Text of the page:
“He’s a remarkable guy,” Wally says of his father. "He suffered one really tragic frustration and never complained. All his life he wanted to be able to buy a piano accordion. He talked about it all the time and finally one day he succeeded. Then he discovered that his fingers were so thick from working that he couldn’t play it.”
After his Mart Kenney job Koster sang on radio series with Terry Dale and Howard Cable’s orchestra, and with Lucio Agostini. He and Myra were building, mostly with their own hands, a bungalow in North Toronto and Koster hurried from rehearsals to the site. Their combined efforts saved them thousands of dollars. For instance, Koster saved three cents a block on the cost of laying the foundation by mixing the mortar himself and carrying the 55-pound blocks for the experts to lay. Later Myra, with every finger bandaged because of her poor aim with a hammer, helped him lay the hardwood floors.
When television came to Canada, Koster starred on Pat Patterson’s Cue for Music, one of the first musical variety shows on Canadian television, and on The Big Revue, Matinee Party and On Stage. Miss Patterson recently said of him, “Musically he’s the absolute end, an ideal artist. He's honest, modest and unassuming and I’ve never known anyone who works so hard.”
Cross-Canada Hit Parade, the television show he did last year and will do again this fall, has brought Koster the first regular fan mail of his life and led to the establishing of two Wally Koster Fan Clubs, in London and Montreal. For a singer, Hit Parade is more of an obstacle course than a showcase. The show, an often-frantic half hour of currently popular songs that has a budget of twelve thousand dollars a week, is produced by two men, Peter Macfarlane and Stan Harris, and written by comedian John Aylesworth. Seen from twenty-eight television stations last year (thirty-one this coming season) it presents each song in a different setting loosely suggested by the lyrics. The show’s special effects have included smoke bombs, a merry-go-round, a treadmill that cost more than a thousand dollars, the entire 48th Highlanders Pipe Band and Wally Koster Junior, then aged two.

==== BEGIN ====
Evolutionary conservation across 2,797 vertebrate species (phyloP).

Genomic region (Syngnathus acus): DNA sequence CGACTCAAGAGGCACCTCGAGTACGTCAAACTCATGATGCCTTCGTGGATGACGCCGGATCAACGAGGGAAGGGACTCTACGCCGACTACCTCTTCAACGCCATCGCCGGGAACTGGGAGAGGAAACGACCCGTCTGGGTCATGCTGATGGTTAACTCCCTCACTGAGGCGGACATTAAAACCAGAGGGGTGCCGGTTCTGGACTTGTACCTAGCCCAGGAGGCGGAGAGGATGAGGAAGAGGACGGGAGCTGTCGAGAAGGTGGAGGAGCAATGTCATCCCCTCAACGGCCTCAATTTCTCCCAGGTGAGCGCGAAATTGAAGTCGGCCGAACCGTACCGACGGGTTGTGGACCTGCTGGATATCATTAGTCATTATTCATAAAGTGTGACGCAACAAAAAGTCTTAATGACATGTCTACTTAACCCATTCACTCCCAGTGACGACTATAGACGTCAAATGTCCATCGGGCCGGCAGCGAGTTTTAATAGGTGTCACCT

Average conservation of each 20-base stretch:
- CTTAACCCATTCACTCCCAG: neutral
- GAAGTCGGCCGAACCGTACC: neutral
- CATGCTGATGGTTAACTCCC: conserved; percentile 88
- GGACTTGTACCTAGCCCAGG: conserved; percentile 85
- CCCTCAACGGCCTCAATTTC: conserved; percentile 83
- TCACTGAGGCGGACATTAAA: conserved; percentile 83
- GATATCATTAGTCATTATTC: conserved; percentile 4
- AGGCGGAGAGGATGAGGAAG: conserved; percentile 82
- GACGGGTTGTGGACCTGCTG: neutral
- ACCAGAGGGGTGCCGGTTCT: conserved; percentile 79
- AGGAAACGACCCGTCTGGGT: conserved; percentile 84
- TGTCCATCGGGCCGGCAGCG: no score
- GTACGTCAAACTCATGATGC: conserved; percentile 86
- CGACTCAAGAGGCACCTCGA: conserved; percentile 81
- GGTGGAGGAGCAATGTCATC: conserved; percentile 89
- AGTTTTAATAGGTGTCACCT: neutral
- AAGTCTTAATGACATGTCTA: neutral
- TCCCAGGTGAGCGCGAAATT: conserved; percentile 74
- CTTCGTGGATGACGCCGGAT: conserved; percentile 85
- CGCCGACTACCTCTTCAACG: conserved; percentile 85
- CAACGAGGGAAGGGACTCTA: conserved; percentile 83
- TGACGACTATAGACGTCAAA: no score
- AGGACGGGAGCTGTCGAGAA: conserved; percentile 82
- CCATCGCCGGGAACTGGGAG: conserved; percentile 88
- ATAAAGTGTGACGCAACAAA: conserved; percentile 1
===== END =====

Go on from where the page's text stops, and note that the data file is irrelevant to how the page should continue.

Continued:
In the execution of his duties as one of the show’s two regular stars, Koster has been, among many roles, a spy (Lisbon Antigua), the owner of a harem (Only You), a baseball umpire (Blue Suede Shoes) and a second-story man (Band of Gold). One of his greatest problems is costume changes, most of which have to be made on the set. He had four minutes to change from his Captain Hook costume (See You Later, Alligator) to a Clark Kent business suit on top of a Superman outfit (The Great Pretender) and only two minutes to change from a cowboy ensemble (Wayward Wind) to an old-time vaudeville plaid suit (Standing on the Corner). Producer Macfarlane was concerned about his appearance after the latter change.
"Wally,” he said sternly after the dress rehearsal, "when Camera Two picks you up for that close-up, you’re sweating. On the show, don’t sweat!”
Over the thirty-nine weeks of the show. Koster sang more than ninety songs, including Hot Diggity eight times and The Great Pretender seven times. “Don’t you get tired of singing the same songs over and over?” he once was asked. “It's nice on paydays,” Koster answered.
For the first time in his life. Koster is financially secure. Last June, on his tenth wedding anniversary, he bought Myra a mink wrap. Their three-year-old son Wally Junior owns almost every variety of toy manufactured for threeyear-old boys. Koster recently turned down an offer of a high-priced job, working six nights a week as a night-club entertainer.
“I can’t spend that much time away from my family explains Koster, whose values acquired in a tough neighborhood have remained simple and uncomplicated. "Without Myra and little Wally, I'm nothing.” ★